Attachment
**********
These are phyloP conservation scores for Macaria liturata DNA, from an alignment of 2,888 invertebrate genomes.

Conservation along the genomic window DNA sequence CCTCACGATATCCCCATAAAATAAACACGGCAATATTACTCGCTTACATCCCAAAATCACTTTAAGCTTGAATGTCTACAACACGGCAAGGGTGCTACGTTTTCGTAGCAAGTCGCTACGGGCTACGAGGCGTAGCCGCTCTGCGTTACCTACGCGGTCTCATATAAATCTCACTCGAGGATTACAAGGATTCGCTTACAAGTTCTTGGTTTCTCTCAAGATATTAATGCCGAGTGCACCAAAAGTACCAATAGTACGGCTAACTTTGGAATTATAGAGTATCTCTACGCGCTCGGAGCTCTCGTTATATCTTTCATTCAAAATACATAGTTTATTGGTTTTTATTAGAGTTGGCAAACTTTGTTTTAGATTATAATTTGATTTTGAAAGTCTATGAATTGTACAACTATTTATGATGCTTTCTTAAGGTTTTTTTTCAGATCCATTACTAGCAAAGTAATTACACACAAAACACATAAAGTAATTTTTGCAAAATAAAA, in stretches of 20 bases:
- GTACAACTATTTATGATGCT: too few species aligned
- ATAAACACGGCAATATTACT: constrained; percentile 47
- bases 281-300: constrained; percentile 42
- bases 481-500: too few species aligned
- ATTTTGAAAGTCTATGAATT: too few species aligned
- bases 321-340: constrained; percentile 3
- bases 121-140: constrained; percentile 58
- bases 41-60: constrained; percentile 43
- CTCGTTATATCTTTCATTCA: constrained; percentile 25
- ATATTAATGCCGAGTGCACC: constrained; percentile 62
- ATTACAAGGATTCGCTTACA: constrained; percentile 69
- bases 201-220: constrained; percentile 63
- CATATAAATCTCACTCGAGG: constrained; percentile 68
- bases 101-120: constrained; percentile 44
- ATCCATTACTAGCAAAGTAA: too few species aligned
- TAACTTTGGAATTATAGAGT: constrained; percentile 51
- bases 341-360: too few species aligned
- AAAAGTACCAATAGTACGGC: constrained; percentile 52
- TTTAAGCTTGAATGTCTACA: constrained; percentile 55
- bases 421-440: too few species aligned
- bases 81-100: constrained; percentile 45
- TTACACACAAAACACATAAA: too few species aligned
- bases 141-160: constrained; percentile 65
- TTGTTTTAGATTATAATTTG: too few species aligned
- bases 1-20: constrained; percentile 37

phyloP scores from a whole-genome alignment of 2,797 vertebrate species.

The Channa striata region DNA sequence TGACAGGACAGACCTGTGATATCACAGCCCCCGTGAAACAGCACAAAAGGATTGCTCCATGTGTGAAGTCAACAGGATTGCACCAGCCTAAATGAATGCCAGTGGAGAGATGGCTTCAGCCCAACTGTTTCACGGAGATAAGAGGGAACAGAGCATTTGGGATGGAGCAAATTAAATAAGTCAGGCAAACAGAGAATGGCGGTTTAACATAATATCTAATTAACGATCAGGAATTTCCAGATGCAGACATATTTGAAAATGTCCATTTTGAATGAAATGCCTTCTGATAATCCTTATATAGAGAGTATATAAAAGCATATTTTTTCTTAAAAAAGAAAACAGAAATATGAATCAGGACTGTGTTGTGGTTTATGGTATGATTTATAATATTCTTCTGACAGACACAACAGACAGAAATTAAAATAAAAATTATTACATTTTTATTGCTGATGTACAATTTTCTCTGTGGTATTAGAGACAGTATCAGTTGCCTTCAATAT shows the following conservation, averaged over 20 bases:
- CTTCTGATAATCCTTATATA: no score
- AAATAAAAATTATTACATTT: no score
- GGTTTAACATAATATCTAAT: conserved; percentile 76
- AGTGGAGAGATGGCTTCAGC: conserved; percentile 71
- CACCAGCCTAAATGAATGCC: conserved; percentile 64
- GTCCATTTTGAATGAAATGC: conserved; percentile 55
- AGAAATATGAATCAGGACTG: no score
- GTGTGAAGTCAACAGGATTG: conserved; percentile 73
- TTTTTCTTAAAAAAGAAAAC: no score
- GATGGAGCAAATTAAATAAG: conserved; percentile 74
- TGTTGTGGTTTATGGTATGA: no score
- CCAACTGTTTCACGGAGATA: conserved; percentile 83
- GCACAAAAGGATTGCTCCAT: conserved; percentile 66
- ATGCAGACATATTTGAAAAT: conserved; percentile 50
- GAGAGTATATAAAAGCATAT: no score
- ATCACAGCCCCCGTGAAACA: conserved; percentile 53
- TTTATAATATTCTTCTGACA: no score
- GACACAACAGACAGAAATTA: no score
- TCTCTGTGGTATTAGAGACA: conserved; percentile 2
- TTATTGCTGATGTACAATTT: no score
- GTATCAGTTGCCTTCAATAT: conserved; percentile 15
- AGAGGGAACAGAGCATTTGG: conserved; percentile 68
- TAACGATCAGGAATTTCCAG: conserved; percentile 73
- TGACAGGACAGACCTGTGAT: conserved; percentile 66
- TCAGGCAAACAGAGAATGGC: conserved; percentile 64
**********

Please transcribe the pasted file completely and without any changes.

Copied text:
These are phyloP conservation scores for Macaria liturata DNA, from an alignment of 2,888 invertebrate genomes.

Conservation along the genomic window DNA sequence CCTCACGATATCCCCATAAAATAAACACGGCAATATTACTCGCTTACATCCCAAAATCACTTTAAGCTTGAATGTCTACAACACGGCAAGGGTGCTACGTTTTCGTAGCAAGTCGCTACGGGCTACGAGGCGTAGCCGCTCTGCGTTACCTACGCGGTCTCATATAAATCTCACTCGAGGATTACAAGGATTCGCTTACAAGTTCTTGGTTTCTCTCAAGATATTAATGCCGAGTGCACCAAAAGTACCAATAGTACGGCTAACTTTGGAATTATAGAGTATCTCTACGCGCTCGGAGCTCTCGTTATATCTTTCATTCAAAATACATAGTTTATTGGTTTTTATTAGAGTTGGCAAACTTTGTTTTAGATTATAATTTGATTTTGAAAGTCTATGAATTGTACAACTATTTATGATGCTTTCTTAAGGTTTTTTTTCAGATCCATTACTAGCAAAGTAATTACACACAAAACACATAAAGTAATTTTTGCAAAATAAAA, in stretches of 20 bases:
- GTACAACTATTTATGATGCT: too few species aligned
- ATAAACACGGCAATATTACT: constrained; percentile 47
- bases 281-300: constrained; percentile 42
- bases 481-500: too few species aligned
- ATTTTGAAAGTCTATGAATT: too few species aligned
- bases 321-340: constrained; percentile 3
- bases 121-140: constrained; percentile 58
- bases 41-60: constrained; percentile 43
- CTCGTTATATCTTTCATTCA: constrained; percentile 25
- ATATTAATGCCGAGTGCACC: constrained; percentile 62
- ATTACAAGGATTCGCTTACA: constrained; percentile 69
- bases 201-220: constrained; percentile 63
- CATATAAATCTCACTCGAGG: constrained; percentile 68
- bases 101-120: constrained; percentile 44
- ATCCATTACTAGCAAAGTAA: too few species aligned
- TAACTTTGGAATTATAGAGT: constrained; percentile 51
- bases 341-360: too few species aligned
- AAAAGTACCAATAGTACGGC: constrained; percentile 52
- TTTAAGCTTGAATGTCTACA: constrained; percentile 55
- bases 421-440: too few species aligned
- bases 81-100: constrained; percentile 45
- TTACACACAAAACACATAAA: too few species aligned
- bases 141-160: constrained; percentile 65
- TTGTTTTAGATTATAATTTG: too few species aligned
- bases 1-20: constrained; percentile 37

phyloP scores from a whole-genome alignment of 2,797 vertebrate species.

The Channa striata region DNA sequence TGACAGGACAGACCTGTGATATCACAGCCCCCGTGAAACAGCACAAAAGGATTGCTCCATGTGTGAAGTCAACAGGATTGCACCAGCCTAAATGAATGCCAGTGGAGAGATGGCTTCAGCCCAACTGTTTCACGGAGATAAGAGGGAACAGAGCATTTGGGATGGAGCAAATTAAATAAGTCAGGCAAACAGAGAATGGCGGTTTAACATAATATCTAATTAACGATCAGGAATTTCCAGATGCAGACATATTTGAAAATGTCCATTTTGAATGAAATGCCTTCTGATAATCCTTATATAGAGAGTATATAAAAGCATATTTTTTCTTAAAAAAGAAAACAGAAATATGAATCAGGACTGTGTTGTGGTTTATGGTATGATTTATAATATTCTTCTGACAGACACAACAGACAGAAATTAAAATAAAAATTATTACATTTTTATTGCTGATGTACAATTTTCTCTGTGGTATTAGAGACAGTATCAGTTGCCTTCAATAT shows the following conservation, averaged over 20 bases:
- CTTCTGATAATCCTTATATA: no score
- AAATAAAAATTATTACATTT: no score
- GGTTTAACATAATATCTAAT: conserved; percentile 76
- AGTGGAGAGATGGCTTCAGC: conserved; percentile 71
- CACCAGCCTAAATGAATGCC: conserved; percentile 64
- GTCCATTTTGAATGAAATGC: conserved; percentile 55
- AGAAATATGAATCAGGACTG: no score
- GTGTGAAGTCAACAGGATTG: conserved; percentile 73
- TTTTTCTTAAAAAAGAAAAC: no score
- GATGGAGCAAATTAAATAAG: conserved; percentile 74
- TGTTGTGGTTTATGGTATGA: no score
- CCAACTGTTTCACGGAGATA: conserved; percentile 83
- GCACAAAAGGATTGCTCCAT: conserved; percentile 66
- ATGCAGACATATTTGAAAAT: conserved; percentile 50
- GAGAGTATATAAAAGCATAT: no score
- ATCACAGCCCCCGTGAAACA: conserved; percentile 53
- TTTATAATATTCTTCTGACA: no score
- GACACAACAGACAGAAATTA: no score
- TCTCTGTGGTATTAGAGACA: conserved; percentile 2
- TTATTGCTGATGTACAATTT: no score
- GTATCAGTTGCCTTCAATAT: conserved; percentile 15
- AGAGGGAACAGAGCATTTGG: conserved; percentile 68
- TAACGATCAGGAATTTCCAG: conserved; percentile 73
- TGACAGGACAGACCTGTGAT: conserved; percentile 66
- TCAGGCAAACAGAGAATGGC: conserved; percentile 64